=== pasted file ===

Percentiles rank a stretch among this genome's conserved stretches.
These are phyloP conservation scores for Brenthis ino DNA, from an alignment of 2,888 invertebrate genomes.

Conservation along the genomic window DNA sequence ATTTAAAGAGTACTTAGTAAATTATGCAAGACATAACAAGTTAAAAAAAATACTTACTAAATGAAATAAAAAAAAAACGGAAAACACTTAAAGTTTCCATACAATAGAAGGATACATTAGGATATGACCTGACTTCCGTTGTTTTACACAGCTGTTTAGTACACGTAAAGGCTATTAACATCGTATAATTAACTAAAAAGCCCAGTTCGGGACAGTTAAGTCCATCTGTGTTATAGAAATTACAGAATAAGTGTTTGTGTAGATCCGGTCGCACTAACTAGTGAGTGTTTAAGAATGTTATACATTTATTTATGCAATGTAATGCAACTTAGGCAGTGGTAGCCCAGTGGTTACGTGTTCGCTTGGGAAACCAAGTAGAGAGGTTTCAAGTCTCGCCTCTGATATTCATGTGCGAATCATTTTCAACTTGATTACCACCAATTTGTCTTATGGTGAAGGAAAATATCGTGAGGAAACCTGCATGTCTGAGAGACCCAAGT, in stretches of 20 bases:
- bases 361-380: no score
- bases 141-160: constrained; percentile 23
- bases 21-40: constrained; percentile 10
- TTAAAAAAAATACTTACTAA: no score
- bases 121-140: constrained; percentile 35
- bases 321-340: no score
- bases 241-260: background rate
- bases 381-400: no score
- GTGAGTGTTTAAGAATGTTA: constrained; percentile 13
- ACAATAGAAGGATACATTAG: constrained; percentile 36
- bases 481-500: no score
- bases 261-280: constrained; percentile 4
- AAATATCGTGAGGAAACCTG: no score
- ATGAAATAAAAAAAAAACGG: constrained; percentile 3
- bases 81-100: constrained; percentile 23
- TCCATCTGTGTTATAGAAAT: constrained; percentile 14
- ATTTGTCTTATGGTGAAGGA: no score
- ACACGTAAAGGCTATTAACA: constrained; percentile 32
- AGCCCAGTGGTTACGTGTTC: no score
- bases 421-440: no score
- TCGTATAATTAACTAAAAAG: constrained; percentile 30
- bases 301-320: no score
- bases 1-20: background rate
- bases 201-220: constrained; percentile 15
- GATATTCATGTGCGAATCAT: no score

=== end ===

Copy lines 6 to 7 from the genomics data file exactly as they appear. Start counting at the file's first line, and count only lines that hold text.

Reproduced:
- bases 21-40: constrained; percentile 10
- TTAAAAAAAATACTTACTAA: no score